Popeye aficionado Fred Grandinetti of Watertown is paying homage to the 1950s cartoons starring the spinach-loving sailor in three episodes of his local-access cable television show, "Drawing With Fred,'' which can be seen in Watertown, Needham, and Winthrop.
In his original cartoon short, "The Stumpf Family Goes to the Beach,'' Grandinetti uses music and sound effects that were composed by Winston Sharples for the classic Popeye series produced by Famous Studios.
Instead of Popeye chasing Swee'pea, however, the main character in Grandinetti's cartoon is based on Nashua resident Brandon Stumpf, an actor, model, martial arts practitioner, and Londonderry Middle School art teacher who is shown chasing his 6-year-old daughter, Madison, when she runs toward the water without a life jacket.
Also depicted in the cartoon (when Stumpf bumps into him on the beach) is actor and film producer Cuyle Carvin of New York City, who was featured in another Grandinetti project, "A Cuyle Carvin Coloring Book.'' The animation was provided by ARG! Cartoon Animation Studio of Colorado Springs.
Grandinetti said the cartoon project is another step in his campaign to popularize Popeye. In addition to his five books on the character, Grandinetti said, he has written articles for newspapers and magazines that are "too many to count.''
"Popeye, in both the comic strip and animated films, is a figure with positive morals and values,'' said Grandinetti, who was active in getting the original black and white theatrical Popeye animations restored for broadcast on the Cartoon Network, and subsequently released on DVD. "Especially today, Popeye needs to remain a strong presence in the public eye.''
"The Stumpf Family Goes to the Beach,'' which is also posted on YouTube, will be aired on Grandinetti's cable TV show this month. For information on "Drawing With Fred,'' visit www.wcatv.org.
SCHOOL PROMOTION: Danielle Boyd Heard will begin her new job as the top administrator at Nashoba Brooks School in Concord on July 1. The Milton resident was appointed head of school following a nationwide search, with the unanimous recommendation of the search committee and unanimous approval by the board of trustees.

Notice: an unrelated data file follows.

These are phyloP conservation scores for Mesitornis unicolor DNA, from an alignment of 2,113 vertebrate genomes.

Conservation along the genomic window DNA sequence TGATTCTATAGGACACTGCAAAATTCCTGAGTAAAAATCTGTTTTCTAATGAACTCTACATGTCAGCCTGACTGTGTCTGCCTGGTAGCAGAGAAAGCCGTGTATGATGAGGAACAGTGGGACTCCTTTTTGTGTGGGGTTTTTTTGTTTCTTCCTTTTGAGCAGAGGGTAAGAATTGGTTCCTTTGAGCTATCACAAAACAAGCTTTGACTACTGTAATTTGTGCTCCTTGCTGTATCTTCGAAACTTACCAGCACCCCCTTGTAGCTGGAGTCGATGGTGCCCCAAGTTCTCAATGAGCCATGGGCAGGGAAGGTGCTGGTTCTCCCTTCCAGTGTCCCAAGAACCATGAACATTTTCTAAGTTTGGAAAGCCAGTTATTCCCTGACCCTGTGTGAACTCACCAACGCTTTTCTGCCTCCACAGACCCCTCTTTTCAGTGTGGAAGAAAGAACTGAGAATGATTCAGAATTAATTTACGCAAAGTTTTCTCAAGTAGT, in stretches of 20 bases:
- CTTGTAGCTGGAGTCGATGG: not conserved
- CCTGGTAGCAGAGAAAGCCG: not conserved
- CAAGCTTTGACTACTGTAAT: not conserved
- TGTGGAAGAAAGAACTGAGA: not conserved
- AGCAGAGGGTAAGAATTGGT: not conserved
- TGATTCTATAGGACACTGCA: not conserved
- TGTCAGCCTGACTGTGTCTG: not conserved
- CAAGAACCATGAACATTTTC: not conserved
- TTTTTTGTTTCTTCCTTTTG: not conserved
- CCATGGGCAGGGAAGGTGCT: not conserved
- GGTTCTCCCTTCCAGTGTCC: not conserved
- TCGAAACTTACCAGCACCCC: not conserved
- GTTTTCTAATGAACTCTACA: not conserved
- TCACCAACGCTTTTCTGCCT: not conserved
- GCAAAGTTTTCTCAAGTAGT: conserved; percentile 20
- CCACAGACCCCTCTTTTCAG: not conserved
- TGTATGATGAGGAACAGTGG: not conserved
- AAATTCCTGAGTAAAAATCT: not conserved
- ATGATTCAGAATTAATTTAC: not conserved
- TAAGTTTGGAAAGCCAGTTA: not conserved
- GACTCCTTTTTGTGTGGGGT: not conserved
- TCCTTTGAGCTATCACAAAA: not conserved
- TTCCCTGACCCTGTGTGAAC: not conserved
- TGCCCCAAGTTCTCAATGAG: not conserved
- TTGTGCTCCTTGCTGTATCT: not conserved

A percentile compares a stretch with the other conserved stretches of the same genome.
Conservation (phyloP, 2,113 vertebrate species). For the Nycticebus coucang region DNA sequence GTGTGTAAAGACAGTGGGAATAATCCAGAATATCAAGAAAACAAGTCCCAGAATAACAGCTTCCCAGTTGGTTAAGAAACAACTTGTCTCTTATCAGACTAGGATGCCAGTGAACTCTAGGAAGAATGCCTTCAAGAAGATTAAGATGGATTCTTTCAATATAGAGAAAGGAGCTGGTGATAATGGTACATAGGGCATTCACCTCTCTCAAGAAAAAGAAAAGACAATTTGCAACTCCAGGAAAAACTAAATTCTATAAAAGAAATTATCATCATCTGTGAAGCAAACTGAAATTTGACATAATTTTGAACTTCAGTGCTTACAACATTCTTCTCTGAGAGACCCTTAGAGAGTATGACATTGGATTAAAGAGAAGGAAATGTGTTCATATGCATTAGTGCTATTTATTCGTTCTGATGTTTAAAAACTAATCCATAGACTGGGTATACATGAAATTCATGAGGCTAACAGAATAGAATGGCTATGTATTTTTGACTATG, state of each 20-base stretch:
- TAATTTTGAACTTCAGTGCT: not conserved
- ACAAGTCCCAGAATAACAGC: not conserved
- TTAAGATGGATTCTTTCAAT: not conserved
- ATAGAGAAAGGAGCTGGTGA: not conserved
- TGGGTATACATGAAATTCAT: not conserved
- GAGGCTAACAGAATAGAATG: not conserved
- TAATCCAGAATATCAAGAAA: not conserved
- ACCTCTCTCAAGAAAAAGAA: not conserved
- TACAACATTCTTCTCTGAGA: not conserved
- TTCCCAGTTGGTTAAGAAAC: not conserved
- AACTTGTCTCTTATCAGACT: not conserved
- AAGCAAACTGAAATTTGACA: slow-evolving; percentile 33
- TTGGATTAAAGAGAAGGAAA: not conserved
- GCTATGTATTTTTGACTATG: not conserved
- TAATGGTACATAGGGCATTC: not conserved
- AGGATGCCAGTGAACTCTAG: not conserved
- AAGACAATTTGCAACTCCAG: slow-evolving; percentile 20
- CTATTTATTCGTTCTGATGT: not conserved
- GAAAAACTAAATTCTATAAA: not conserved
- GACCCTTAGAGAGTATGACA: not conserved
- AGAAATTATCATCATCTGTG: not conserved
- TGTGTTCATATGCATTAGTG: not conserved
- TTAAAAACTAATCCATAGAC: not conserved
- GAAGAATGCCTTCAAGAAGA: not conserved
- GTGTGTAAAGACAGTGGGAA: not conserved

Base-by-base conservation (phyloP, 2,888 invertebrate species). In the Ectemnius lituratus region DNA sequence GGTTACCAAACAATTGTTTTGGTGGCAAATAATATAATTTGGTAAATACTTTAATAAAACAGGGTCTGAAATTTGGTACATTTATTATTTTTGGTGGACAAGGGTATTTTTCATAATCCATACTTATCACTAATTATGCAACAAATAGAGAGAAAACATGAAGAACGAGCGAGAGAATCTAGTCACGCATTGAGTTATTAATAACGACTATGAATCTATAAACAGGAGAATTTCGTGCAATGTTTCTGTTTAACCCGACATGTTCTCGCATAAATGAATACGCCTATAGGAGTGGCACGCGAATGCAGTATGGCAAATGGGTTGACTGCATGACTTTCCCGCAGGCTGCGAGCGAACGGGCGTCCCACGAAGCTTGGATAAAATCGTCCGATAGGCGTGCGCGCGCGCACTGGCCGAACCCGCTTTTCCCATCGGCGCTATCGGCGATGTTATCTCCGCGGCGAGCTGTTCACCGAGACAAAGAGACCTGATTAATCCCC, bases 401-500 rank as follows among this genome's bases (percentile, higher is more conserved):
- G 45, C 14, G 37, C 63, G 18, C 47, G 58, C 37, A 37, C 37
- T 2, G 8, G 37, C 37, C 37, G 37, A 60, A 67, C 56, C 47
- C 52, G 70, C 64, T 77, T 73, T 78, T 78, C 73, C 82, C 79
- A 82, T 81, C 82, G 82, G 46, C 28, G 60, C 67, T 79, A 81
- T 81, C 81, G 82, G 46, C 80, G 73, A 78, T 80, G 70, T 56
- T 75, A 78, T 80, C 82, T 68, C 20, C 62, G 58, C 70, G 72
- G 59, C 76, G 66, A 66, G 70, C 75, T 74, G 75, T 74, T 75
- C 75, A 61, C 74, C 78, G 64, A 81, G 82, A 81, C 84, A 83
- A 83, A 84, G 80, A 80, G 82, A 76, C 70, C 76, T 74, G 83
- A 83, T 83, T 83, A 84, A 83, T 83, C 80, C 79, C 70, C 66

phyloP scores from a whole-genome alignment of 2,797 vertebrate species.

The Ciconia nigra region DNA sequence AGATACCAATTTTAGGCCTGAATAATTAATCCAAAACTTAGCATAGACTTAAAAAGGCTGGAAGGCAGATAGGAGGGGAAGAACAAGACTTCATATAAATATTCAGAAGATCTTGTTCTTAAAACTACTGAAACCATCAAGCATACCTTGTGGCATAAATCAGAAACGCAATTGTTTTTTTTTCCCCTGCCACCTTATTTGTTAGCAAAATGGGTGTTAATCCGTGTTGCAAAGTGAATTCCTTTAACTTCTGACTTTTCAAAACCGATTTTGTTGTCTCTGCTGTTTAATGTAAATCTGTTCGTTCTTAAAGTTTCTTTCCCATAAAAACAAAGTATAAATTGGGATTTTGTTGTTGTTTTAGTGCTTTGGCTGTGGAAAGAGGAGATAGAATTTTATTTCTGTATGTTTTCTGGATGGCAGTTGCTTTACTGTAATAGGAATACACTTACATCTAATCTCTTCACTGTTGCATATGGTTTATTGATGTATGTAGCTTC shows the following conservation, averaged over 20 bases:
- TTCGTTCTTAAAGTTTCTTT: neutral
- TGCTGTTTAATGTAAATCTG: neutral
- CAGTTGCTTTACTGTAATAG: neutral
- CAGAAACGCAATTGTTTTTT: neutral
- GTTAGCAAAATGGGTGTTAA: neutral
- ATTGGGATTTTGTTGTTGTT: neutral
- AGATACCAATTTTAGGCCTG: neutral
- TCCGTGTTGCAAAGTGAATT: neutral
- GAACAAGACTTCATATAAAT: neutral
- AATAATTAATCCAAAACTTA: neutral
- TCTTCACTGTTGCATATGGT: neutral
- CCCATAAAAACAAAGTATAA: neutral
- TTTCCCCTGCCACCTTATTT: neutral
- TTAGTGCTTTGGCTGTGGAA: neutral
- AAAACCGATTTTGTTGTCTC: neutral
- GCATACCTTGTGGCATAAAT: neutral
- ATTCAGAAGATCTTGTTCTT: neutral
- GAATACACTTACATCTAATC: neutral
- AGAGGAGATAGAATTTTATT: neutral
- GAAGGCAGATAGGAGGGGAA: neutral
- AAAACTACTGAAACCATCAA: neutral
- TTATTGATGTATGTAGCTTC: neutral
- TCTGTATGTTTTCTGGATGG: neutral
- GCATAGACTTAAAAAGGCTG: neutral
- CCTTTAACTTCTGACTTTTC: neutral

Heard succeeds Acton resident E. Kay Cowan, who is retiring after classes end next spring following a 20-year tenure at the independent school.
A native of Concord, Heard holds a bachelor's degree from Williams College and a master's degree from Harvard Graduate School of Education. She was a Klingenstein fellow at Columbia University Teachers College, and she completed the Program for Leadership Development at Harvard Business School.
Heard, who is the assistant head of school at Nashoba Brooks, said she appreciates the "tremendously supportive community'' of students, parents, and teachers committed to continuous learning.
"There are already so many good things in place at Nashoba Brooks,'' said Heard, noting that she lives by a saying from her former Concord-Carlisle High School soccer coach, David Castelline: "If you stop getting better, you stop being good.''
"It's a really exciting time to be here,'' she added, "and nice to be in a position to think about the endless possibilities for growth.''
EMERSON NEWS: Sudbury resident Christine Schuster, president and chief executive of Emerson Hospital in Concord, was recently selected by the Massachusetts Medical Law Report as one of 55 recipients of its annual Rx for Excellence Awards, saluting the best in risk management and patient safety.
Dr. Paul D'Ambrosio, a primary care physician and lifelong Concord resident, was elected to a two-year term as president of Emerson's medical staff. In this role, he will act as a liaison between the staff and the hospital's administration and board of directors. D'Ambrosio has been chairman of Emerson Hospital's Physician-Hospital Organization for 16 years.
Dr. David Handin of Sudbury was named director of the hospital medicine program. He has been a full-time hospitalist, or hospital-based internist, at Emerson for the past seven years.
Newborns in Emerson Hospital's special-care nursery are receiving extra attention as the result of a grant from the Alice Eaton Fund. The charity was created through a bequest by the former Stow resident, who died in 1992. The grant will support CPR training for parents by the hospital's nursing staff, as well as a take-home kit for each infant.
The special-care nursery treats approximately 150 newborns each year.
MORE KUDOS FOR KAPLAN: HerCampus.com, a digital media start-up aimed at college women that was cofounded by Stephanie Kaplan of Newton, recently earned a $50,000 Gold Award, plus free office space for a year, as the Best All-Around Team in the MassChallenge competition.
Judges selected 125 start-ups from 733 entries from 24 countries as finalists in the competition. They will move into 27,000 square feet of office space on Boston's waterfront, and receive access to mentors, events, and seminars. Also, 17 received cash prizes from a total pool of $1 million.
"To be recognized by our peers is the ultimate compliment and a true testament to our teamwork, collaborative mind-set, and work ethic,'' said Kaplan, chief executive officer and editor-in-chief of the online magazine and marketing firm, which mixes national and local content provided through chapters at more than 200 colleges across the country.
In addition to MassChallenge honors, cofounders Kaplan, Windsor Hanger of Boston, and Annie Wang of Cambridge have been cited in BusinessWeek's 25 Under 25 Best Young Entrepreneurs, Inc.'s 30 Under 30 Coolest Young Entrepreneurs, Glamour's 20 Amazing Young Women, and The Boston Globe's 25 Most Stylish Bostonians.
Kaplan is a 2006 graduate of Newton North High School and graduated from Harvard in 2010.
People items may be submitted to Cindy Cantrell at cantrell@ globe.com.